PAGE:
In First, Bionic Hand Can Feel

Sensors send real-time feedback to brain
By Rob Quinn,  Newser Staff
Posted Feb 6, 2014 2:22 AM CST
Updated Feb 6, 2014 4:21 AM CST
For First Time, Bionic Hand Can Feel
Dennis Aabo, who lost his left hand in a fireworks accident a decade ago, shows the sensory feedback-enabled prosthesis he is testing in Rome.   (AP Photo/Paolo Santalucia)

In an amazing leap forward for prosthetics, a Danish man has become the first person ever to feel something with a bionic hand. The hand contained sensors directly connected to nerves in the upper arm of Dennis Aabo, whose left hand was blown off in a fireworks accident nine years ago, LiveScience reports. Over a month of tests, Aabo, who was sometimes blindfolded, was able to feel lifelike sensations in the hand and determine the size of objects that he picked up. He says the hand was "amazing."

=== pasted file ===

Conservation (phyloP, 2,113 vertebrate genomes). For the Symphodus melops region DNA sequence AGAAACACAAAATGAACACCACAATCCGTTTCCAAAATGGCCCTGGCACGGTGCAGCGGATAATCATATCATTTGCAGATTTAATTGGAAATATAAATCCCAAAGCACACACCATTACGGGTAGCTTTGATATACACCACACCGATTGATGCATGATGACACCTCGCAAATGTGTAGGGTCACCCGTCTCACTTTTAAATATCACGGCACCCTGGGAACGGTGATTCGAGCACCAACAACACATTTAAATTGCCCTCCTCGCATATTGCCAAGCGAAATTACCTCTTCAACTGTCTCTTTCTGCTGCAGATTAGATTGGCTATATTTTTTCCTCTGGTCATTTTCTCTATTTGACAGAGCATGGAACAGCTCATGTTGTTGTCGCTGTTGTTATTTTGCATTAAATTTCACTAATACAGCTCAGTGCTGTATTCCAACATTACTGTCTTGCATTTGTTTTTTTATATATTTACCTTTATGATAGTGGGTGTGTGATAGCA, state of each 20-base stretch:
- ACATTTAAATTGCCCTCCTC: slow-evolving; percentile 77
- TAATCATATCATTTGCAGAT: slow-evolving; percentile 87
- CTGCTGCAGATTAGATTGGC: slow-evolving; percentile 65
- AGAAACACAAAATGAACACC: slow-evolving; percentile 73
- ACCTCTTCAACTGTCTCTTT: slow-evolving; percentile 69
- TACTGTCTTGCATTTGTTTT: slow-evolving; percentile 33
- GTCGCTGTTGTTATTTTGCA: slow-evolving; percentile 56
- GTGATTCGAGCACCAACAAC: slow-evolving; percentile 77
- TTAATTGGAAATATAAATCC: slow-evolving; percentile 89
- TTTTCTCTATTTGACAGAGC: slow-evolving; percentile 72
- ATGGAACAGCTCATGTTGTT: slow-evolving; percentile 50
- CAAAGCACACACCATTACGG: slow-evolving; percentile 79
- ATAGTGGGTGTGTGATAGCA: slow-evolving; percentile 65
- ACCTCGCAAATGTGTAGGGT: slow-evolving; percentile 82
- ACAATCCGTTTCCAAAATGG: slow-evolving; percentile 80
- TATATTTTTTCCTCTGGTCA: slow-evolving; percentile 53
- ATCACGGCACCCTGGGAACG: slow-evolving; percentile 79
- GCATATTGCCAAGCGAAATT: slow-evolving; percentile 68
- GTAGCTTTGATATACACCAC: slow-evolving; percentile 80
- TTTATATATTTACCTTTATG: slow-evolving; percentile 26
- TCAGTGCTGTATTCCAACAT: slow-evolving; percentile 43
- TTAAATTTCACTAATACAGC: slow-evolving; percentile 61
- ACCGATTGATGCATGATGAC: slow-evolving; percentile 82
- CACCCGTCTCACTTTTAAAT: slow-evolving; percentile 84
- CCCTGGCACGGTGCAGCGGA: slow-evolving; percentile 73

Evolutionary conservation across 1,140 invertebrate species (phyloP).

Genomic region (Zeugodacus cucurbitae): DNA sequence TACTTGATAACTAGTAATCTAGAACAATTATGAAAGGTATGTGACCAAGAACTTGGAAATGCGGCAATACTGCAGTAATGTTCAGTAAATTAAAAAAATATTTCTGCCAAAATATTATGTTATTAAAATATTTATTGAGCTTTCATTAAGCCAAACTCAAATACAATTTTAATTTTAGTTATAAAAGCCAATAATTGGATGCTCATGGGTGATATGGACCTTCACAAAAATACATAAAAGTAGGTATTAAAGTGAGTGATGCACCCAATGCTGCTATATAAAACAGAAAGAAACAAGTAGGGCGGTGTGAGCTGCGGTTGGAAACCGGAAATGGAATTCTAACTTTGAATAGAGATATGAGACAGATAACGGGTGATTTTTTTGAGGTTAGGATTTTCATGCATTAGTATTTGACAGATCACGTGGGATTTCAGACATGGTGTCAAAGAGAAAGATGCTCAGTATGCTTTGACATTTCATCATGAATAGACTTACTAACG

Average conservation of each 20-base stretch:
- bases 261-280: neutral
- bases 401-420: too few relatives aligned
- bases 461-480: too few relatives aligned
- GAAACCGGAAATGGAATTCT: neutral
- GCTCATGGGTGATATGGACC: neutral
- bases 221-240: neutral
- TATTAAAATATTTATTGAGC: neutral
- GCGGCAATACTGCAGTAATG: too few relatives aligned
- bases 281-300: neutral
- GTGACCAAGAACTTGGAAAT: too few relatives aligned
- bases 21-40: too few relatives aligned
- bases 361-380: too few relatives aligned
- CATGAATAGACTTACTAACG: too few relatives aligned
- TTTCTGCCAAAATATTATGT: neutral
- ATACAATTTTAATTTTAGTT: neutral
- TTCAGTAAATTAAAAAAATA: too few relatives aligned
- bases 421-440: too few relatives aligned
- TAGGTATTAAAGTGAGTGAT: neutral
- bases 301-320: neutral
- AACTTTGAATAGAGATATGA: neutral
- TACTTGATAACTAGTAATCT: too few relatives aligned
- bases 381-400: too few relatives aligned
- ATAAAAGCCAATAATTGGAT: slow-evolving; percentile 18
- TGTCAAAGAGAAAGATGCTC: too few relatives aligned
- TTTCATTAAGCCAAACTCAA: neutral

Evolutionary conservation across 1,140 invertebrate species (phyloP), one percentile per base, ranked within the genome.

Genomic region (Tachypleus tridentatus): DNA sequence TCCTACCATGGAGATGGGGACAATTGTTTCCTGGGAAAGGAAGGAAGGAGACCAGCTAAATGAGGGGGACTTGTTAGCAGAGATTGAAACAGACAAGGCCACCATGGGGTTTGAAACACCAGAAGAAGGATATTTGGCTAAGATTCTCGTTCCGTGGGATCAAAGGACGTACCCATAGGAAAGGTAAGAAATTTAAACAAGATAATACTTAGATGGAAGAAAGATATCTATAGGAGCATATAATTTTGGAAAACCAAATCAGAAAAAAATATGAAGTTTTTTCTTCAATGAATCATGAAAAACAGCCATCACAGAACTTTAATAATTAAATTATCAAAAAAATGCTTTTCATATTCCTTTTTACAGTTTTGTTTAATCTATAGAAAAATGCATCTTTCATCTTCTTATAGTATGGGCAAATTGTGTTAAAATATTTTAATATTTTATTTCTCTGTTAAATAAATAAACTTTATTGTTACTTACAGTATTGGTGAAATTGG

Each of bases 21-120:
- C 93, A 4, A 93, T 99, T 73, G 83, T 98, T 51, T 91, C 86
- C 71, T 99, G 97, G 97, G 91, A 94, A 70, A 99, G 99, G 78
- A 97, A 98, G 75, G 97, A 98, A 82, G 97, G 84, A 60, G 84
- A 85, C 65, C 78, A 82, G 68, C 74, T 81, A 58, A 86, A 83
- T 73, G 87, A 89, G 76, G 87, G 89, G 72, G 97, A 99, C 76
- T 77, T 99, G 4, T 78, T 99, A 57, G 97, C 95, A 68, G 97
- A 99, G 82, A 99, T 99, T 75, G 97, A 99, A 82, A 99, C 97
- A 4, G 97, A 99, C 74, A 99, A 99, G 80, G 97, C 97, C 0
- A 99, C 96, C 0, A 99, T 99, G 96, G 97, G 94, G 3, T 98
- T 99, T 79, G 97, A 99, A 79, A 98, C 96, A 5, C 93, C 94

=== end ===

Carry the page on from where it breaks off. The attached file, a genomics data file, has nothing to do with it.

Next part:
The ability to send sensory feedback to the brain is an exciting breakthrough, experts in the field say. "This technology would enable the user to know how firmly they are gripping an object, which is vital for handling fragile objects—imagine picking up an egg without any feeling in your fingers," a bioengineering expert tells the BBC. More extensive trials of the technology will follow and it will probably be years before the technology becomes more widely available. Because of safety restrictions, Aabo had to have a second operation to remove the sensors when the month of testing was over. (Read more prosthetics stories.)

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